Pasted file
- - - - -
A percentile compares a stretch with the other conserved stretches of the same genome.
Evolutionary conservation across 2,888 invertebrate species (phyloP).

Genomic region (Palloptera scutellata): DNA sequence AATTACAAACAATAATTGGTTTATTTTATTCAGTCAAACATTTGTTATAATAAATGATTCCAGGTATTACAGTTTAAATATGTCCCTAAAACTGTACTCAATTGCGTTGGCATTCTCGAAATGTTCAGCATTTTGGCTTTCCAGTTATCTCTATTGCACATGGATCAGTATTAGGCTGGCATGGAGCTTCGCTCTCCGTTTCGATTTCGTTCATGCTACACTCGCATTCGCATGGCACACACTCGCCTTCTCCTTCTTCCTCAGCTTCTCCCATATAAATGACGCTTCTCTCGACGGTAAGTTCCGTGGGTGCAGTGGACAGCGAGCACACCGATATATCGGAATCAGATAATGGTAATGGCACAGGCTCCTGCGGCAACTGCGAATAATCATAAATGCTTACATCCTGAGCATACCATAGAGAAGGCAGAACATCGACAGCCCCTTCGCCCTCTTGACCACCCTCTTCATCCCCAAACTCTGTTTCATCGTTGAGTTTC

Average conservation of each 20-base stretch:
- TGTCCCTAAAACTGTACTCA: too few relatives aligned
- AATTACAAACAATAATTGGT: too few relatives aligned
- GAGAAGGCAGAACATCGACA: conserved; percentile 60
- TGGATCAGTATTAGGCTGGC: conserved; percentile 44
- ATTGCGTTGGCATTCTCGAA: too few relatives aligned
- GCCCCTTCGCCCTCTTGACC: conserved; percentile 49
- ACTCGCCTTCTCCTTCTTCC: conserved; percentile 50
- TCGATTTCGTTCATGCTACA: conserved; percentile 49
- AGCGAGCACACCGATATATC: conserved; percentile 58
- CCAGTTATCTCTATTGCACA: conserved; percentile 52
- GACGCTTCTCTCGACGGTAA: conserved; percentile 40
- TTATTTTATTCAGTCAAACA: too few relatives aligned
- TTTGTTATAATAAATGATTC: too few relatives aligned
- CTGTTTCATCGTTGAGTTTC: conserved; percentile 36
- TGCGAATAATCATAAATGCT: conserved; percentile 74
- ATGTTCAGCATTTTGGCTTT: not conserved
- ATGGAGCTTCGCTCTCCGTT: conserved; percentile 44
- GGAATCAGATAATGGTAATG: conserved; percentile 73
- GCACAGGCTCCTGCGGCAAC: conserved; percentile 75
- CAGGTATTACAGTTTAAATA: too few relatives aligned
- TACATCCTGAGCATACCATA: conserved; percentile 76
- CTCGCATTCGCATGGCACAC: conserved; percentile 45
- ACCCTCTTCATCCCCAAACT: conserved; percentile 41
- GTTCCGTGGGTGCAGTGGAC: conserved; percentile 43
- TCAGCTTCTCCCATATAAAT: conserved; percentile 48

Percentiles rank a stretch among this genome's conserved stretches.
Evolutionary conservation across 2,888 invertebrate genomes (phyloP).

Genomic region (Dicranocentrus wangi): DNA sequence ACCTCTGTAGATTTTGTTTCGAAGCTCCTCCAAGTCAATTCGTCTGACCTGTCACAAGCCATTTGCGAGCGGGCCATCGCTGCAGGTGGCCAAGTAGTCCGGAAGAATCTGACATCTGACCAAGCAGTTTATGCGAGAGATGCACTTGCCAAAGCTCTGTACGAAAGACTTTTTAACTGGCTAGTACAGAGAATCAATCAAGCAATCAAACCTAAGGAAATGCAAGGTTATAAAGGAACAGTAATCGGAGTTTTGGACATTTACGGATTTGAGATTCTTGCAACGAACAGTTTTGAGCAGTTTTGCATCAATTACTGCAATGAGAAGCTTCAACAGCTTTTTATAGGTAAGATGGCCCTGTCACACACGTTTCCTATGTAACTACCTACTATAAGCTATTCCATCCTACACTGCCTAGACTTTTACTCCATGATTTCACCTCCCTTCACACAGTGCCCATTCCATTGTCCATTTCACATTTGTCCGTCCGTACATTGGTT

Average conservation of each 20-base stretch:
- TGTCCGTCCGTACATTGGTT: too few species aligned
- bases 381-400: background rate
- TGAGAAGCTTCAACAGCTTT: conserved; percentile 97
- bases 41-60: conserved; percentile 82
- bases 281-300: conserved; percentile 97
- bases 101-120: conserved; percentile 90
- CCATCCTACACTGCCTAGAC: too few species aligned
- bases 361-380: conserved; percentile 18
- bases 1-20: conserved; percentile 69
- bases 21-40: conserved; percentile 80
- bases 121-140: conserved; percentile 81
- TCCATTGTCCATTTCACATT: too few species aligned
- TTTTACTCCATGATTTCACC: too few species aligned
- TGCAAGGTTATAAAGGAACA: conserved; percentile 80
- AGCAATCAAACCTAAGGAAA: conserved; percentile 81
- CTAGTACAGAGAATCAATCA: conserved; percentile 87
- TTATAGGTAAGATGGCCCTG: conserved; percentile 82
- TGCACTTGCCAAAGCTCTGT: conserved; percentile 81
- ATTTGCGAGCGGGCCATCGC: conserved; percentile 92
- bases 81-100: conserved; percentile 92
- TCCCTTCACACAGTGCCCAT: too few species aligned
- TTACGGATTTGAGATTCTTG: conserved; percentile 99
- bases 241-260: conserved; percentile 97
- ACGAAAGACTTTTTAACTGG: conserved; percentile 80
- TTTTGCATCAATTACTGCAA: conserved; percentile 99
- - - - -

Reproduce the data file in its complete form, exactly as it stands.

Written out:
A percentile compares a stretch with the other conserved stretches of the same genome.
Evolutionary conservation across 2,888 invertebrate species (phyloP).

Genomic region (Palloptera scutellata): DNA sequence AATTACAAACAATAATTGGTTTATTTTATTCAGTCAAACATTTGTTATAATAAATGATTCCAGGTATTACAGTTTAAATATGTCCCTAAAACTGTACTCAATTGCGTTGGCATTCTCGAAATGTTCAGCATTTTGGCTTTCCAGTTATCTCTATTGCACATGGATCAGTATTAGGCTGGCATGGAGCTTCGCTCTCCGTTTCGATTTCGTTCATGCTACACTCGCATTCGCATGGCACACACTCGCCTTCTCCTTCTTCCTCAGCTTCTCCCATATAAATGACGCTTCTCTCGACGGTAAGTTCCGTGGGTGCAGTGGACAGCGAGCACACCGATATATCGGAATCAGATAATGGTAATGGCACAGGCTCCTGCGGCAACTGCGAATAATCATAAATGCTTACATCCTGAGCATACCATAGAGAAGGCAGAACATCGACAGCCCCTTCGCCCTCTTGACCACCCTCTTCATCCCCAAACTCTGTTTCATCGTTGAGTTTC

Average conservation of each 20-base stretch:
- TGTCCCTAAAACTGTACTCA: too few relatives aligned
- AATTACAAACAATAATTGGT: too few relatives aligned
- GAGAAGGCAGAACATCGACA: conserved; percentile 60
- TGGATCAGTATTAGGCTGGC: conserved; percentile 44
- ATTGCGTTGGCATTCTCGAA: too few relatives aligned
- GCCCCTTCGCCCTCTTGACC: conserved; percentile 49
- ACTCGCCTTCTCCTTCTTCC: conserved; percentile 50
- TCGATTTCGTTCATGCTACA: conserved; percentile 49
- AGCGAGCACACCGATATATC: conserved; percentile 58
- CCAGTTATCTCTATTGCACA: conserved; percentile 52
- GACGCTTCTCTCGACGGTAA: conserved; percentile 40
- TTATTTTATTCAGTCAAACA: too few relatives aligned
- TTTGTTATAATAAATGATTC: too few relatives aligned
- CTGTTTCATCGTTGAGTTTC: conserved; percentile 36
- TGCGAATAATCATAAATGCT: conserved; percentile 74
- ATGTTCAGCATTTTGGCTTT: not conserved
- ATGGAGCTTCGCTCTCCGTT: conserved; percentile 44
- GGAATCAGATAATGGTAATG: conserved; percentile 73
- GCACAGGCTCCTGCGGCAAC: conserved; percentile 75
- CAGGTATTACAGTTTAAATA: too few relatives aligned
- TACATCCTGAGCATACCATA: conserved; percentile 76
- CTCGCATTCGCATGGCACAC: conserved; percentile 45
- ACCCTCTTCATCCCCAAACT: conserved; percentile 41
- GTTCCGTGGGTGCAGTGGAC: conserved; percentile 43
- TCAGCTTCTCCCATATAAAT: conserved; percentile 48

Percentiles rank a stretch among this genome's conserved stretches.
Evolutionary conservation across 2,888 invertebrate genomes (phyloP).

Genomic region (Dicranocentrus wangi): DNA sequence ACCTCTGTAGATTTTGTTTCGAAGCTCCTCCAAGTCAATTCGTCTGACCTGTCACAAGCCATTTGCGAGCGGGCCATCGCTGCAGGTGGCCAAGTAGTCCGGAAGAATCTGACATCTGACCAAGCAGTTTATGCGAGAGATGCACTTGCCAAAGCTCTGTACGAAAGACTTTTTAACTGGCTAGTACAGAGAATCAATCAAGCAATCAAACCTAAGGAAATGCAAGGTTATAAAGGAACAGTAATCGGAGTTTTGGACATTTACGGATTTGAGATTCTTGCAACGAACAGTTTTGAGCAGTTTTGCATCAATTACTGCAATGAGAAGCTTCAACAGCTTTTTATAGGTAAGATGGCCCTGTCACACACGTTTCCTATGTAACTACCTACTATAAGCTATTCCATCCTACACTGCCTAGACTTTTACTCCATGATTTCACCTCCCTTCACACAGTGCCCATTCCATTGTCCATTTCACATTTGTCCGTCCGTACATTGGTT

Average conservation of each 20-base stretch:
- TGTCCGTCCGTACATTGGTT: too few species aligned
- bases 381-400: background rate
- TGAGAAGCTTCAACAGCTTT: conserved; percentile 97
- bases 41-60: conserved; percentile 82
- bases 281-300: conserved; percentile 97
- bases 101-120: conserved; percentile 90
- CCATCCTACACTGCCTAGAC: too few species aligned
- bases 361-380: conserved; percentile 18
- bases 1-20: conserved; percentile 69
- bases 21-40: conserved; percentile 80
- bases 121-140: conserved; percentile 81
- TCCATTGTCCATTTCACATT: too few species aligned
- TTTTACTCCATGATTTCACC: too few species aligned
- TGCAAGGTTATAAAGGAACA: conserved; percentile 80
- AGCAATCAAACCTAAGGAAA: conserved; percentile 81
- CTAGTACAGAGAATCAATCA: conserved; percentile 87
- TTATAGGTAAGATGGCCCTG: conserved; percentile 82
- TGCACTTGCCAAAGCTCTGT: conserved; percentile 81
- ATTTGCGAGCGGGCCATCGC: conserved; percentile 92
- bases 81-100: conserved; percentile 92
- TCCCTTCACACAGTGCCCAT: too few species aligned
- TTACGGATTTGAGATTCTTG: conserved; percentile 99
- bases 241-260: conserved; percentile 97
- ACGAAAGACTTTTTAACTGG: conserved; percentile 80
- TTTTGCATCAATTACTGCAA: conserved; percentile 99